Natural gas/fossil fuel feedstock
Figure 3 Solutions for the growing hydrogen economy
transport fuels. Beyond 2030, hydrogen demand for mobility and power will grow to as much as 660 Mt by 2040 (Hydrogen Council, 2021). Hydrogen will be used either as a fuel in its own right or for derivatives such as e-fuels for aviation and marine transport. Energy-intensive industries such as steel, cement, and glass will also transition to hydrogen for power. Hydrogen can also supplement batteries as an energy store for balancing the intermittency of renewable electricity and fluctuations in demand. Between 2030-2040, we envisage capacity in blue/green hydrogen growing to meet emerging demand. However, while hydrogen works as an efficient fuel, it requires large- scale infrastructure and statutory support – it needs to be kept in its gas form, in cryogenic liquid tanker trucks or gaseous tube trailers. Establishing this infrastructure is also crucial to facilitate the consumer-level scaling of direct air capture essential for carbon drawdowns from the atmosphere, which goes hand in hand with the new fuel sources. Industry has shown that hydrogen is a viable fuel source, with its end form of green hydrogen being one of the most sustainable options we know to exist. With new carbon capture technologies developed, the race is now on for authorities to make the necessary investment in underlying infrastructure to allow the technology to be delivered en masse.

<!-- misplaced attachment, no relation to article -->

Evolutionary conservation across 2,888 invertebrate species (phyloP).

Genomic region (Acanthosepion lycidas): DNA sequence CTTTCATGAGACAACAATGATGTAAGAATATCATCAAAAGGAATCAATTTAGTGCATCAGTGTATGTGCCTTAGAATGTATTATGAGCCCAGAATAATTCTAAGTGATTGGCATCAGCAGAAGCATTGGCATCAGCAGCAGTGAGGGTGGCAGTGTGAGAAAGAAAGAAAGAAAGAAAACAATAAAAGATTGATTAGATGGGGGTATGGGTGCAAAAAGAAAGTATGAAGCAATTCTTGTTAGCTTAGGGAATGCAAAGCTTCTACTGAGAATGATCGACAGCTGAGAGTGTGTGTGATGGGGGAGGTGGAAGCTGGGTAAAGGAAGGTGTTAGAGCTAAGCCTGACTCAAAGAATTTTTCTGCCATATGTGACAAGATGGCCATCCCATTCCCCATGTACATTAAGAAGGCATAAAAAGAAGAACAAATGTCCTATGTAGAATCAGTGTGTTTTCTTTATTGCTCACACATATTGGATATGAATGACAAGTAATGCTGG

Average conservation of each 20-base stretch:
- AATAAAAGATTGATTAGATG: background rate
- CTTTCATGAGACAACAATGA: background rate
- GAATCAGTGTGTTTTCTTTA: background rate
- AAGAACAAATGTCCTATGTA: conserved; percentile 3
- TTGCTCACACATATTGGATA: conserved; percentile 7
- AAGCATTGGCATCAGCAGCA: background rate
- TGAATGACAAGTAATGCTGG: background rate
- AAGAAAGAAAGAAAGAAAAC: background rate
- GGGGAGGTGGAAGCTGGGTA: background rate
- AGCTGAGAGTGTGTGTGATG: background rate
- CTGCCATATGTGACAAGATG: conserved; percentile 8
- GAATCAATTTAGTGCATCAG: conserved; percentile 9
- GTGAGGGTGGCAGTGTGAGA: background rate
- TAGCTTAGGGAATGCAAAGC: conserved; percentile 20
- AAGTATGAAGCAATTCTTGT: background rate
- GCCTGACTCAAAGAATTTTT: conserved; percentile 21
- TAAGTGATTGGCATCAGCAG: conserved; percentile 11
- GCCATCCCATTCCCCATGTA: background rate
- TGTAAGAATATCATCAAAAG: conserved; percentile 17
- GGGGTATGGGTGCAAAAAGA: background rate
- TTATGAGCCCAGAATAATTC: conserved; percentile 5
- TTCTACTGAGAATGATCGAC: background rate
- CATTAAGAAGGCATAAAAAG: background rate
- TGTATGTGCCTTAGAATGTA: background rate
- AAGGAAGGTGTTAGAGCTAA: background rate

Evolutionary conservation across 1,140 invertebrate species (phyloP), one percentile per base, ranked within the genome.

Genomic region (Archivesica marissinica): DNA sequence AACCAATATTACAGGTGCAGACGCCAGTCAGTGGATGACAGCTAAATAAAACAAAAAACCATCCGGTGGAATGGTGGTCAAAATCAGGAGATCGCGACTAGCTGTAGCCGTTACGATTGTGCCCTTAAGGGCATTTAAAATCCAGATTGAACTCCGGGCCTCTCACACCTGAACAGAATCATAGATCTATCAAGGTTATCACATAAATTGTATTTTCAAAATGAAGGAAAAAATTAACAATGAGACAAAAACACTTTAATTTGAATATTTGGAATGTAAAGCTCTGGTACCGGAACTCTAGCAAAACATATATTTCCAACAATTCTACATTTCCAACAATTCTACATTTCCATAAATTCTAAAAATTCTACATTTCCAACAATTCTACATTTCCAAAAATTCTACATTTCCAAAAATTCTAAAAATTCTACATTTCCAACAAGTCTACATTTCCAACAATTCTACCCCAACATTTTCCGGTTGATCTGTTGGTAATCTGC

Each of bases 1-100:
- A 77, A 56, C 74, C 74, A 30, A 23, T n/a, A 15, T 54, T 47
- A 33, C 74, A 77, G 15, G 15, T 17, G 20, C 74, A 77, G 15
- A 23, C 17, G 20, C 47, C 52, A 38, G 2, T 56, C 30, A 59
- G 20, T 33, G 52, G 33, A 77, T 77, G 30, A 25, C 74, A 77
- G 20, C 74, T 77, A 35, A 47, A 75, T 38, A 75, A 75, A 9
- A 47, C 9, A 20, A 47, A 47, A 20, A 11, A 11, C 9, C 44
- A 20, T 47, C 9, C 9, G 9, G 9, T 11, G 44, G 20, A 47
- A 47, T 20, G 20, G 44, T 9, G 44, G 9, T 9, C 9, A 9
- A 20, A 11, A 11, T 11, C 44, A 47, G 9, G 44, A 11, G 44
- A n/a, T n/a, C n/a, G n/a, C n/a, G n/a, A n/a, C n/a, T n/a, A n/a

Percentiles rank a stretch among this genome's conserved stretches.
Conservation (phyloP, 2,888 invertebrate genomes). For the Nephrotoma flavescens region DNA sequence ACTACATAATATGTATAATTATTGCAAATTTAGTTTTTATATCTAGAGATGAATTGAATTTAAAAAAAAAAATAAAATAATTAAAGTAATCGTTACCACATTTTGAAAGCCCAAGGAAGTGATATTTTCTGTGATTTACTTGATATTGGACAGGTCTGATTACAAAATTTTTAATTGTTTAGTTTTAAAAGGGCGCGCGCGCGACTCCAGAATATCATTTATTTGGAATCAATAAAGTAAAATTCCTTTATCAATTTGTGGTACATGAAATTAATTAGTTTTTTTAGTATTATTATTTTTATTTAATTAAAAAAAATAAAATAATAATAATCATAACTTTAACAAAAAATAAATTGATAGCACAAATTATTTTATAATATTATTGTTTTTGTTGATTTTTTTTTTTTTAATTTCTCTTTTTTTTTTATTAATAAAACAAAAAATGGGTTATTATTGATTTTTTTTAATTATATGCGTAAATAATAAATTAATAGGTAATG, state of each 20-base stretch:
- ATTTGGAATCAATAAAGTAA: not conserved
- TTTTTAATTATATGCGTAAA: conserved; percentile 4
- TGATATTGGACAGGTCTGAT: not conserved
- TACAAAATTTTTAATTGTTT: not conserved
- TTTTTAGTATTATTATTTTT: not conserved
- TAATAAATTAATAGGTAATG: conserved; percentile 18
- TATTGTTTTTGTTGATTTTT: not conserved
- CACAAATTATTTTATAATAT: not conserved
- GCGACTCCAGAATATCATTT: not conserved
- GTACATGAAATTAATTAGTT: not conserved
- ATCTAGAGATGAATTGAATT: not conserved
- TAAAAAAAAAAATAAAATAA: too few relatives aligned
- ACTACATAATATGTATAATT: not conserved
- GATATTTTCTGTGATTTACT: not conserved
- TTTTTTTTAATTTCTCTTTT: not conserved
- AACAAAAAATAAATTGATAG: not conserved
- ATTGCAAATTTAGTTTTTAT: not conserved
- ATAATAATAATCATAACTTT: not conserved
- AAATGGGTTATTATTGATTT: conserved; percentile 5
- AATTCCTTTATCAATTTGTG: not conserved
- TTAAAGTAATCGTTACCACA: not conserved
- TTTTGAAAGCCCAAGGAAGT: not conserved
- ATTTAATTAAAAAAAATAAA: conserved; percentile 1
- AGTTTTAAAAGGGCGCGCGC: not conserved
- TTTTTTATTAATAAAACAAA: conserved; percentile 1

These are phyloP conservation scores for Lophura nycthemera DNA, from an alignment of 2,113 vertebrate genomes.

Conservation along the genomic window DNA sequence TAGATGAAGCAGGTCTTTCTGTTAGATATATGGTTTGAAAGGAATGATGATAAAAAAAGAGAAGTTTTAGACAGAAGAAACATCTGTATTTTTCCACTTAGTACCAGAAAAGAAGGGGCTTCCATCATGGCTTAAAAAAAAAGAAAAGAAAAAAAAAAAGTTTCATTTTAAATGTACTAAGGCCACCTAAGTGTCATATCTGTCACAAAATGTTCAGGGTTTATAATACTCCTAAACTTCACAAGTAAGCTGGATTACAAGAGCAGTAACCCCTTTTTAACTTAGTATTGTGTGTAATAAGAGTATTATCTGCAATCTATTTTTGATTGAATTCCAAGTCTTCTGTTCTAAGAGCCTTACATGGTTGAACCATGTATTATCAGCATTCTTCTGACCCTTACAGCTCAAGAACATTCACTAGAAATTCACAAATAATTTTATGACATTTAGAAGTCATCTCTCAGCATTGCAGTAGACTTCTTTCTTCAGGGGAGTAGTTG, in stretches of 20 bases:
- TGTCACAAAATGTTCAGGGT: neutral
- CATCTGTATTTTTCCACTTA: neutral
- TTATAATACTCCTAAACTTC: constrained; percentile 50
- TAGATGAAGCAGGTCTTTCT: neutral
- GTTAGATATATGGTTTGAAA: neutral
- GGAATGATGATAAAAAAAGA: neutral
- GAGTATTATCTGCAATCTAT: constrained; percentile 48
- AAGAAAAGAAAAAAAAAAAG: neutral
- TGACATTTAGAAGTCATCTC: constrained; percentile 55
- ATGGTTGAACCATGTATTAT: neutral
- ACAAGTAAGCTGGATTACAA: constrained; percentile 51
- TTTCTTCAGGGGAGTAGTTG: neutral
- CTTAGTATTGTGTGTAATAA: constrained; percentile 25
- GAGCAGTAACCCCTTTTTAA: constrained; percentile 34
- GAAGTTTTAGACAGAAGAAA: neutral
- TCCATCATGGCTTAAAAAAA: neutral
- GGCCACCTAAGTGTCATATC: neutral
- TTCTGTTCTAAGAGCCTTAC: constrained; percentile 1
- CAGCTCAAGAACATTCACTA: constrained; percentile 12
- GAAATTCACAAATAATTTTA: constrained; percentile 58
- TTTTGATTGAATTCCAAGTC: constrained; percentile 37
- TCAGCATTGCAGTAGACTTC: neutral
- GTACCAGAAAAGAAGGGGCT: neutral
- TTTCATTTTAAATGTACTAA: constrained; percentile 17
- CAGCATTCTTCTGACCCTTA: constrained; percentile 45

technology with Honeywell’s carbon capture technology to further reduce the carbon intensity of blue hydrogen. With the evolving legislative environment, an integrated solution was identified with low carbon intensity as a key target. According to JM-UOP calculations, the result is a solution which will enable Scope 1 emissions to be less than 0.1 kgCO 2 /kgH 2 by carbon capture rates above 99%, supporting the eligibility for production tax credits within the IRA, meaning projects can access the support they need to be deployed rapidly. The solution is available at scale and provides eligibility for production tax credits within the US Inflation Reduction Act of 2022 (Honeywell, 2022). After 2030, this begins to change as capacity in both renewable electricity and electrolysis (for green hydrogen production) is added. In the 2030-2040 timeline, we will need both blue and green hydrogen as replacement sources of fuel. The carbon intensity of the electricity mix used for the electrolysis of water to produce the hydrogen determines the carbon intensity of the hydrogen produced. The largest electrolysers today are around 100 MW. Green hydrogen will approach cost parity with blue as the capital cost of electrolysers comes down and as the technical capacity of electrolysers increases. Then the cost of renewable power will also play a role. The latest range of membranes for electrolysis, developed by UOP, will reduce the capital cost by around 29%. 3 The hydrogen economy will be driven by demand. Hydrogen demand is currently 90 Mt for chemicals production and to meet specification and quality requirements for
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